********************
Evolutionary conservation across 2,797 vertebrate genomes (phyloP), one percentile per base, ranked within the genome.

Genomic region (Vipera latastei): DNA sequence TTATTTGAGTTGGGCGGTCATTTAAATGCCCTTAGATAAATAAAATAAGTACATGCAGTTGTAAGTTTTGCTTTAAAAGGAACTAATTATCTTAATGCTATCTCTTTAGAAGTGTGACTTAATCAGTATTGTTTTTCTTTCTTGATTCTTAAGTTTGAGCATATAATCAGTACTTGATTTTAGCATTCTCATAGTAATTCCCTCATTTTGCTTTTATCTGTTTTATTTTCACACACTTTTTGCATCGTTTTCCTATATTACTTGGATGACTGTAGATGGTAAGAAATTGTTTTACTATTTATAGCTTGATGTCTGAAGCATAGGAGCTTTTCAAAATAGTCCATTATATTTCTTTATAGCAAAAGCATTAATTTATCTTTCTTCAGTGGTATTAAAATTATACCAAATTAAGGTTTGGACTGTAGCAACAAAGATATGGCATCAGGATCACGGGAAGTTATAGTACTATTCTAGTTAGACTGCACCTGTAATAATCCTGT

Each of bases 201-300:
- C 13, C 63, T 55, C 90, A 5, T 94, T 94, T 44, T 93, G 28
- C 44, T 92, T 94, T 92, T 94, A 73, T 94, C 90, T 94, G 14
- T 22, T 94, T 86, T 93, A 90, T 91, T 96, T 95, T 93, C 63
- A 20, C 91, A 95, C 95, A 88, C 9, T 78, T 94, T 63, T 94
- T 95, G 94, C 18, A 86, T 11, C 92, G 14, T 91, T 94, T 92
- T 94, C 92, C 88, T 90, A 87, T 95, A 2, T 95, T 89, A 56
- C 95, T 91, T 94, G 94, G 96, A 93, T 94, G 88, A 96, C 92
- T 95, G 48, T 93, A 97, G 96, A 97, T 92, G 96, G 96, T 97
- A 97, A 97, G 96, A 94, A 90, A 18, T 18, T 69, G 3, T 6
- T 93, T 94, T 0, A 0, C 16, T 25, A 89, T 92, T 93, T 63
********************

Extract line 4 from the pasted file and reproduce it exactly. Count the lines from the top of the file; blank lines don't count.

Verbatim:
- C 13, C 63, T 55, C 90, A 5, T 94, T 94, T 44, T 93, G 28